What’s the next move in abstinence-only efforts?
By Cynthia Dailard
Senior Public Policy Associate
Alan Guttmacher Institute
The presidential election of George W. Bush might hail a significant change in the direction of U.S. policy to prevent teen pregnancy. Bush made abstinence promotion a prominent feature of his presidential campaign and promised that he would, as president, "elevate abstinence education from an afterthought to an urgent priority" by dramatically increasing federal funding for abstinence-only education programs. Bush also vowed that his administration would spend at least as much each year on promoting abstinence education as it does on providing contraceptive services to teen-agers.
In 2000, family planning opponents in Congress secured a significant down payment on this effort as part of the annual budget process, when Congress created a new abstinence-only education program funded at $50 million over two years. This new program, funded through an earmark in the maternal and child health block grant for Special Projects of Regional and National Significance (SPRANS), will provide $20 million this year and $30 million next year for community-based abstinence education programs (CBAE).
The SPRANS-CBAE program becomes the third federal program devoted to funding abstinence-only education. The first and oldest program is the 1981 Adolescent Family Life Act (AFLA), sponsored by opponents of Title X to "promote chastity and self-discipline among teen-agers" rather than provide them with contraceptive services. Over time, however, social and religious conservatives distanced themselves from AFLA. With no major constituency championing the program, the funding level for abstinence-only education under AFLA has remained low at $9 million per year.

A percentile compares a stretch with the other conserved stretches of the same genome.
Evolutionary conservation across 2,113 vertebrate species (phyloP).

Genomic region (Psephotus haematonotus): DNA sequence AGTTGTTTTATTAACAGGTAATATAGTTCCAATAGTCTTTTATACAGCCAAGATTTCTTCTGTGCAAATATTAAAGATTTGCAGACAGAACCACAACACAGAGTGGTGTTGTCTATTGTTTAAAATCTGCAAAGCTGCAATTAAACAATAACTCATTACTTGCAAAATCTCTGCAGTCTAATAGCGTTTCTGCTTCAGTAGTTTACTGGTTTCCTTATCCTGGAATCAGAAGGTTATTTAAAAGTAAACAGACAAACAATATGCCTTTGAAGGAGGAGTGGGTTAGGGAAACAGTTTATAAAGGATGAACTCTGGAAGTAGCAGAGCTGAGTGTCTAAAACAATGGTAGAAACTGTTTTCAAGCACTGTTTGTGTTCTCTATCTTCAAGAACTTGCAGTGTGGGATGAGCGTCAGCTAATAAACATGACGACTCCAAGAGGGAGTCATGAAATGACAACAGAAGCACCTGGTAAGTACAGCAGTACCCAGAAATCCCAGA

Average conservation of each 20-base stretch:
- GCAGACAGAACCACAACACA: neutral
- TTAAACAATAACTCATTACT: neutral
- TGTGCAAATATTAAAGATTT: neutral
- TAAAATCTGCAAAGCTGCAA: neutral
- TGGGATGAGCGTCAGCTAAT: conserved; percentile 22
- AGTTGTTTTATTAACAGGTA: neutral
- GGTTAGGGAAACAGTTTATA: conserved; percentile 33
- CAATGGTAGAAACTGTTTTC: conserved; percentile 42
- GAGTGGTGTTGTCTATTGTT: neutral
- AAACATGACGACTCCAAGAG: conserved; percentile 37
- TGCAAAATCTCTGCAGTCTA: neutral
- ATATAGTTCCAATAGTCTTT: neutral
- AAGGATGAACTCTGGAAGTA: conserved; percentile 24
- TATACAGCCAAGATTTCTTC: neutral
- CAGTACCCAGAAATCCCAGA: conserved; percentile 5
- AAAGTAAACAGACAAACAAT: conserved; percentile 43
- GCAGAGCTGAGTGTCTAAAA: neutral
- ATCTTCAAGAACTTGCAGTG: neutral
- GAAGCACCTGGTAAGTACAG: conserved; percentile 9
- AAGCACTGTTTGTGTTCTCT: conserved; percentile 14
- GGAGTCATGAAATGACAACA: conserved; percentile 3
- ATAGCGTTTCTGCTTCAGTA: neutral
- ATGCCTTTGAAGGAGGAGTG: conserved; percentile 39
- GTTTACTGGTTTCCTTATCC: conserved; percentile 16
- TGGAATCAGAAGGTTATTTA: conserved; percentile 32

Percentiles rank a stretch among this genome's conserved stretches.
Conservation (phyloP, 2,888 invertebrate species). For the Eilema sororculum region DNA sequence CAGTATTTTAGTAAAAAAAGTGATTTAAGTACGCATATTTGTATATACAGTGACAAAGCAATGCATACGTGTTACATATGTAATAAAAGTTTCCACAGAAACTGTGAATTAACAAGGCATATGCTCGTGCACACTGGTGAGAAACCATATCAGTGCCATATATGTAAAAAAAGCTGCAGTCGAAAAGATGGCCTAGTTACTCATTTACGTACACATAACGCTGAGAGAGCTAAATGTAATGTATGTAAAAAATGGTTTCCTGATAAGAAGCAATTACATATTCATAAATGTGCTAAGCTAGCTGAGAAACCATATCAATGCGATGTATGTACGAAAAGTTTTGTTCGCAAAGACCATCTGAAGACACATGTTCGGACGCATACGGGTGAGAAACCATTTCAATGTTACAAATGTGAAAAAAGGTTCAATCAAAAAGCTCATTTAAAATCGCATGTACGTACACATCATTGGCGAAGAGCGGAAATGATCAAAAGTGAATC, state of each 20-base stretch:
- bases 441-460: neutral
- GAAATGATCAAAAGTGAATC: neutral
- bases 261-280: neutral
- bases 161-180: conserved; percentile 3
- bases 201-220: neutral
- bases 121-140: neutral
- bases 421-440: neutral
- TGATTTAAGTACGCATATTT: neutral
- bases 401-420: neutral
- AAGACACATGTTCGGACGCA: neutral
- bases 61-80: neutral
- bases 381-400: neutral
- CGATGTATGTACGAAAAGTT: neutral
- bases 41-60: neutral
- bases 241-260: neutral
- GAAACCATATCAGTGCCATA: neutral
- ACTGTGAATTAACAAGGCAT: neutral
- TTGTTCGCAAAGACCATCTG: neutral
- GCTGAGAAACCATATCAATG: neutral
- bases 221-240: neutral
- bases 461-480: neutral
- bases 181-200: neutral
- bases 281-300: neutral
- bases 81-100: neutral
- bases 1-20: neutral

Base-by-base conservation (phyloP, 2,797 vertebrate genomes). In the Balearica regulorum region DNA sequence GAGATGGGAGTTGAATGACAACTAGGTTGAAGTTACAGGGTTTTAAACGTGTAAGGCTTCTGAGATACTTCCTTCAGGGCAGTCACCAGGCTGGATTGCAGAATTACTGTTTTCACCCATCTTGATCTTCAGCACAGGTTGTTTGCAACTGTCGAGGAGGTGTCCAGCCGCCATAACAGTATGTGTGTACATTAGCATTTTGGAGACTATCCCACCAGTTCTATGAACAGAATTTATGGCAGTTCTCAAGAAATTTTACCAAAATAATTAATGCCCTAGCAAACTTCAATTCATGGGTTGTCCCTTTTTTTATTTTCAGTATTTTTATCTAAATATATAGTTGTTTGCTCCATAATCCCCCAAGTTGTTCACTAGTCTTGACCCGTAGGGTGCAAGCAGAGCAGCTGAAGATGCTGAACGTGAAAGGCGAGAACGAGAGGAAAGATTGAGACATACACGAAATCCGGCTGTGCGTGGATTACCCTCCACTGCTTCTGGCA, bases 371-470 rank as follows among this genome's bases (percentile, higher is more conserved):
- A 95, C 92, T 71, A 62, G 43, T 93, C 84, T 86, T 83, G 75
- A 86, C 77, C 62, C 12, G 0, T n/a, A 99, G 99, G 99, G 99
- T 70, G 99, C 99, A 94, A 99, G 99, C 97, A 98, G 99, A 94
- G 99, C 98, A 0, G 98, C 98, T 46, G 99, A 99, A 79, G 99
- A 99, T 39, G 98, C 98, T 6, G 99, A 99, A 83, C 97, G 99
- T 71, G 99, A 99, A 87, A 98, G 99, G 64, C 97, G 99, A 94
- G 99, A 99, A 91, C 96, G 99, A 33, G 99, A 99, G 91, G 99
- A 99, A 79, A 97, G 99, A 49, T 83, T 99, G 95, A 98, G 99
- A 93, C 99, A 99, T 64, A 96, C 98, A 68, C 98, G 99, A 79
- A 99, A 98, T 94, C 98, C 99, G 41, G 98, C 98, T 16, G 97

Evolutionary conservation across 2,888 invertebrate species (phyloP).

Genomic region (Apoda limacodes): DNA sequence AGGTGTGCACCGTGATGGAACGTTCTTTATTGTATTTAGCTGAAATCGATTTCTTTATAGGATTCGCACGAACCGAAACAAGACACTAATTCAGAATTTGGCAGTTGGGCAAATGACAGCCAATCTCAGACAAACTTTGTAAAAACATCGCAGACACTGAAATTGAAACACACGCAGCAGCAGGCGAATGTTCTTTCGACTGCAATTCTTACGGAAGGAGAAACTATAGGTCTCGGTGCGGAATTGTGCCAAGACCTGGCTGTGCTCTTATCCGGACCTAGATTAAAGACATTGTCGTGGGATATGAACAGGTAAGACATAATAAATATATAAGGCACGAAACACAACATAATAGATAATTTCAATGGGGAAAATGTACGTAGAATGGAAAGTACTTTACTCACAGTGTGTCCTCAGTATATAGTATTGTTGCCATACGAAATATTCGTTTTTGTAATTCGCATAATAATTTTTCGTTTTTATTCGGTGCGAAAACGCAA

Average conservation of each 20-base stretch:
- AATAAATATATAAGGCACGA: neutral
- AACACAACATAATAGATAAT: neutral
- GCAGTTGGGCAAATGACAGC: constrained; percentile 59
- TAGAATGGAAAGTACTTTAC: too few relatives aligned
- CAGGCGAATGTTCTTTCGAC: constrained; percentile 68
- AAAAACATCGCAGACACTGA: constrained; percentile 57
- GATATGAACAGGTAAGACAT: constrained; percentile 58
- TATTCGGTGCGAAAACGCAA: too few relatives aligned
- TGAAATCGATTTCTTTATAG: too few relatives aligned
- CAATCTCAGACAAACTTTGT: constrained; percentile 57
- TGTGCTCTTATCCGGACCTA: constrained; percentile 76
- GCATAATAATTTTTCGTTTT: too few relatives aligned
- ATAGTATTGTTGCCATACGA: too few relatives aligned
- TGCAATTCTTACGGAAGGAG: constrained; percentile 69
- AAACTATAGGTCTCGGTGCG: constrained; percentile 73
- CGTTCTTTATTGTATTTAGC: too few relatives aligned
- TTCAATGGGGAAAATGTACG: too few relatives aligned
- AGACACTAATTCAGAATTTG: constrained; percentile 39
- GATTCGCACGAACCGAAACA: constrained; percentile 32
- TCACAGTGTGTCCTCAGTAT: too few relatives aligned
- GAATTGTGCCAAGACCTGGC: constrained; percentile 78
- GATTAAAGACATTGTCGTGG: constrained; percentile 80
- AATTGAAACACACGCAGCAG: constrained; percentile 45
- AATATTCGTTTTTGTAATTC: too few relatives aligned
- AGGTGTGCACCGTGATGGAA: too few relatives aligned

Disillusioned with AFLA, conservative lawmakers instead found themselves reinvigorated by a little-debated provision included in the 1996 welfare reform law that resulted in the creation of a second federal program supporting abstinence-only education. Unlike AFLA, which initially targeted premarital sex, the welfare law funds education programs that preach that sexual abstinence is the only acceptable form of behavior outside of marriage for people of any age. The welfare law provides $50 million in annual funding to the states for five years. For every $4 they receive, states must spend $3, bringing the total amount spent annually under this program up to approximately $90 million.
Additionally, the welfare law contains a very restrictive definition of abstinence-only education that now also applies to funds allocated through the AFLA and SPRANS-CBAE programs. According to this eight-point definition, programs that receive federal abstinence funding must exclusively teach that "sexual activity outside of marriage may have harmful psychological and physical effects," and that "a mutually faithful monogamous relationship in the context of marriage is the expected standard of human sexual activity." The provision of information about contraception beyond failure rates is prohibited. Taking into account all three federal programs, total state and federal funding tied to this restrictive definition will total almost $120 million this year alone.